Up until now most of the mishnayot of Masechet Betzah have been stated by the two oldest schools of the Tannaim, Bet Hillel and Bet Shammai. They reflect traditions that go back to the time when the Second Temple was still standing. In the two mishnayot on pages 21 and 22 of Betzah we start to hear a different voice from a new generation, Rabban Gamliel:
Rabban Gamliel was a scion of the house of Hillel and it is interesting that he chose to follow Bet Shammai in certain things. Who is he and what was his legacy?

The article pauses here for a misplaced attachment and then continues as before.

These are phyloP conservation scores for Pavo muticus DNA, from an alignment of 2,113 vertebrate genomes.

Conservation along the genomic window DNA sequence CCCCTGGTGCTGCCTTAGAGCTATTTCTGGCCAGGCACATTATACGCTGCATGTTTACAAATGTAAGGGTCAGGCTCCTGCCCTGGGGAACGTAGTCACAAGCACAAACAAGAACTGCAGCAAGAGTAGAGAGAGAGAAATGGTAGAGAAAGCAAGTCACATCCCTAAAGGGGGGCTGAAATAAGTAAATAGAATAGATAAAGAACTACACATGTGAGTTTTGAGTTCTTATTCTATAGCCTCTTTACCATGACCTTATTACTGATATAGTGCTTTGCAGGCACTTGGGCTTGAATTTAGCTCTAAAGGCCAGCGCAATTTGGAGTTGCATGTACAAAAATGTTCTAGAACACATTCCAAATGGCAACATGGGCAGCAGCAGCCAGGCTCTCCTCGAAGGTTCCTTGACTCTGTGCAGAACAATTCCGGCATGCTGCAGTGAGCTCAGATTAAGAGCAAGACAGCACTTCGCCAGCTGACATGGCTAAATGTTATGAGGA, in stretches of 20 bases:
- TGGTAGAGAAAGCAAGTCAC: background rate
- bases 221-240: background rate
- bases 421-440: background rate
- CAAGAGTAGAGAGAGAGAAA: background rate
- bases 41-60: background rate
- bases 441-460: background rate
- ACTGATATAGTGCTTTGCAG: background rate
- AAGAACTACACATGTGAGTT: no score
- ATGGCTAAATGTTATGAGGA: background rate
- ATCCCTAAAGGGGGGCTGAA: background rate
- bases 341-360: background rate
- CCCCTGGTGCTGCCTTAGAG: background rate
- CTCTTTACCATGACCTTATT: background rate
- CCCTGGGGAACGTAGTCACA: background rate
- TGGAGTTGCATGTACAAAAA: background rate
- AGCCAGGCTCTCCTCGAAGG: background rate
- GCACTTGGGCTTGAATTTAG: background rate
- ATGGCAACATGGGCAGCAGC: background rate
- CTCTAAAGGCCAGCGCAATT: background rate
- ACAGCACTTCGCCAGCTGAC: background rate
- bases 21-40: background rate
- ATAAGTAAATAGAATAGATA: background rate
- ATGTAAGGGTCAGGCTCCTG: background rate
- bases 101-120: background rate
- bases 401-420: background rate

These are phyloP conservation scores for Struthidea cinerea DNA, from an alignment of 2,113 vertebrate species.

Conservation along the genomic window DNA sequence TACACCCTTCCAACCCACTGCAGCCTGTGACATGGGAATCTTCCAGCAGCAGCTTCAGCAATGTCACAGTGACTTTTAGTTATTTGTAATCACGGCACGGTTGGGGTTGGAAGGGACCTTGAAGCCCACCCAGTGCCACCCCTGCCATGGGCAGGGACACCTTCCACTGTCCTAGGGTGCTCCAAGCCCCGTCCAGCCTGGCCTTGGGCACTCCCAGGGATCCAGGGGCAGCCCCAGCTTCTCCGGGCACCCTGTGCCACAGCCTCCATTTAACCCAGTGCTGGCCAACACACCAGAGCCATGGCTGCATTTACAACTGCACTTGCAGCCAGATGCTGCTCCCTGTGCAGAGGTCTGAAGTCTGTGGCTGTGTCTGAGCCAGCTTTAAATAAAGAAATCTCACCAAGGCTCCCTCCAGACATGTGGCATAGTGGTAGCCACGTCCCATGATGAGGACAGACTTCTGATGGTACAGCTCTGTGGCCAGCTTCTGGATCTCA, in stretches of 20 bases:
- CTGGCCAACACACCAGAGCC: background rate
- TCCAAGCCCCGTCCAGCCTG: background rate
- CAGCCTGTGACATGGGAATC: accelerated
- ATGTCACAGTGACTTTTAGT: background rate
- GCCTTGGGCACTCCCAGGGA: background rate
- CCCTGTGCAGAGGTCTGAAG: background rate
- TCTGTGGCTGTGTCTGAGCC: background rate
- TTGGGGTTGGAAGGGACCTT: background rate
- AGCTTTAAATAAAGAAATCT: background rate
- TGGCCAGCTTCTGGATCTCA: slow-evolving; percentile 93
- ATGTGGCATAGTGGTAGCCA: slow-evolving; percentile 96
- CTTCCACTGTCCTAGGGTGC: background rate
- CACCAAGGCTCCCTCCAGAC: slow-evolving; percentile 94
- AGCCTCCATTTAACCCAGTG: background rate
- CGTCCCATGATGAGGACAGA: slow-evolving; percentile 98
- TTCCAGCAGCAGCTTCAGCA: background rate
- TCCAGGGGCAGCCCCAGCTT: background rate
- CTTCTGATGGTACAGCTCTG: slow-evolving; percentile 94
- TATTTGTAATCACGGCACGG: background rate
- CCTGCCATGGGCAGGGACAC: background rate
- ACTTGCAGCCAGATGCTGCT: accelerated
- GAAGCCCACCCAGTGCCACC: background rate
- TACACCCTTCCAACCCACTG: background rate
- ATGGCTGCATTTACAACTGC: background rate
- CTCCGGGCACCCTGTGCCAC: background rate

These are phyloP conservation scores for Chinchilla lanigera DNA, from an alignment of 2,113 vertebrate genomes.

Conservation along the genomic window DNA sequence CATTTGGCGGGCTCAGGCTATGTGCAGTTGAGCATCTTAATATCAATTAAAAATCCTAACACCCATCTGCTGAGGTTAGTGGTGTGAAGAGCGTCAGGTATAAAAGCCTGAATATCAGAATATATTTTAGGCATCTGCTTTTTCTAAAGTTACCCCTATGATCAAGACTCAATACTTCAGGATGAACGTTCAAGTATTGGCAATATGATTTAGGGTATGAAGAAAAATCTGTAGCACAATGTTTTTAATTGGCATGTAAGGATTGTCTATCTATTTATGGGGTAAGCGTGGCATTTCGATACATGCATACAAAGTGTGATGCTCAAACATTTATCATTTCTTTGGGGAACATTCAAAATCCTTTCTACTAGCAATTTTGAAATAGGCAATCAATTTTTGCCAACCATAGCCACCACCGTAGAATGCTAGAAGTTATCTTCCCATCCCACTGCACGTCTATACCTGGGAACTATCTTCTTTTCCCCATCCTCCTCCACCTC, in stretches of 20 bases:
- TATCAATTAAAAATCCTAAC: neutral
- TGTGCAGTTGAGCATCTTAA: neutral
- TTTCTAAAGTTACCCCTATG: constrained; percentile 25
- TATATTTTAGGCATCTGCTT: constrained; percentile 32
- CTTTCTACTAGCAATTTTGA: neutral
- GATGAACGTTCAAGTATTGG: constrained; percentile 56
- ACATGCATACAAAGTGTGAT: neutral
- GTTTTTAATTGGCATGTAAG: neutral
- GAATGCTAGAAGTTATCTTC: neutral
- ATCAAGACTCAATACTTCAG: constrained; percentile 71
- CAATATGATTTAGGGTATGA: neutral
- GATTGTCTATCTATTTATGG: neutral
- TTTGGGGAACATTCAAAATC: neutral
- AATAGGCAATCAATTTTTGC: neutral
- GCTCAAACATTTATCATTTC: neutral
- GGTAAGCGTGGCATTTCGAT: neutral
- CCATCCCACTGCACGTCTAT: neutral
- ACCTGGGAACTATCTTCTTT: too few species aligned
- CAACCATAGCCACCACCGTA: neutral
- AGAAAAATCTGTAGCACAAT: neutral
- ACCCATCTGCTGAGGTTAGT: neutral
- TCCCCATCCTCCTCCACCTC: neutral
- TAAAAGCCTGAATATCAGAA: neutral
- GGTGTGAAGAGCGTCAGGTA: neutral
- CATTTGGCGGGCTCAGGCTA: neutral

One would be forgiven for getting confused about Rabban Gamliel. He is part of one of those dynasties where it seems that everyone has the same name: his grandfather was also Rabban Gamliel and both his father and his son had the name Shimon ben Gamliel. To differentiate the various Gamliels, the first one is known as Rabban Gamliel HaZaken, the elder. He was alive in late Second Temple times and we occasionally hear testimony from him. His grandson is known as Rabban Gamliel of Yavneh and he appears all over the Mishnah and the Gemara. He was one of the leaders in the post Temple, post sectarian period and he played a significant part in keeping the nation together, The Gamliels had an illustrious patriarch: Hillel, and a very important descendant: Rabbi Judah the Prince, known as Rebbe. So if you have to choose one rabbinic family to be familiar with, the Gamliel dynasty is a good bet.